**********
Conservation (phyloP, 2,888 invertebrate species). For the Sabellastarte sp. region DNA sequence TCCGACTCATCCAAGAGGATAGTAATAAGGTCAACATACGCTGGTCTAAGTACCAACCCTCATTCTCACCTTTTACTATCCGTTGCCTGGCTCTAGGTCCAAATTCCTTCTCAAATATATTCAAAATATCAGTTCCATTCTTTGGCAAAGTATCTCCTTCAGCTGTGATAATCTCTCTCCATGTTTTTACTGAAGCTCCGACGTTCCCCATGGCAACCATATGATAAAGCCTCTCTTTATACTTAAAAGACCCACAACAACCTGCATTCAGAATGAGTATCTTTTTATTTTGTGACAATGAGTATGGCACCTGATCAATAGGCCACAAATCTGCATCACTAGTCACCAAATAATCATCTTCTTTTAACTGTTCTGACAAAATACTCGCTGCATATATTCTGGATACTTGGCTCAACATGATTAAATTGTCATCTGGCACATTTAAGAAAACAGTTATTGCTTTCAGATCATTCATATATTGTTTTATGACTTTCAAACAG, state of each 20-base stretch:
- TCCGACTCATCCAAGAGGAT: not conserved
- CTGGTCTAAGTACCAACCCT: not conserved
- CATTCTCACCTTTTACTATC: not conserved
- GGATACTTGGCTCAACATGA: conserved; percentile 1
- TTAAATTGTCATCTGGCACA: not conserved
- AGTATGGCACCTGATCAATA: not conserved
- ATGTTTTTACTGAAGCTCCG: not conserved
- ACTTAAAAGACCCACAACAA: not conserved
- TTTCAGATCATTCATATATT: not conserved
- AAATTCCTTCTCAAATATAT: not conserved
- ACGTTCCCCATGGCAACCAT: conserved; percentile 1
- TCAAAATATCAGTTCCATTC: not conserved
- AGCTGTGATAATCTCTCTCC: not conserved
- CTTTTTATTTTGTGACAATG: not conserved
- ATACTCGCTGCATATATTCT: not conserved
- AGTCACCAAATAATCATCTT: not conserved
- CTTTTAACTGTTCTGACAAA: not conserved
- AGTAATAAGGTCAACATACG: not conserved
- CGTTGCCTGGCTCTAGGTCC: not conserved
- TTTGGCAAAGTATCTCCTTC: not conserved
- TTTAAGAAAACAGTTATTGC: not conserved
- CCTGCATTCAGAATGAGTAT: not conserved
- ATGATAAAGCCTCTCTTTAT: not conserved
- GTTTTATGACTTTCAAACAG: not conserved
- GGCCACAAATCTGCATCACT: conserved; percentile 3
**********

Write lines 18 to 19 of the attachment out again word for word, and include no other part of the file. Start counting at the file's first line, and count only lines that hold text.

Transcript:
- CTTTTAACTGTTCTGACAAA: not conserved
- AGTAATAAGGTCAACATACG: not conserved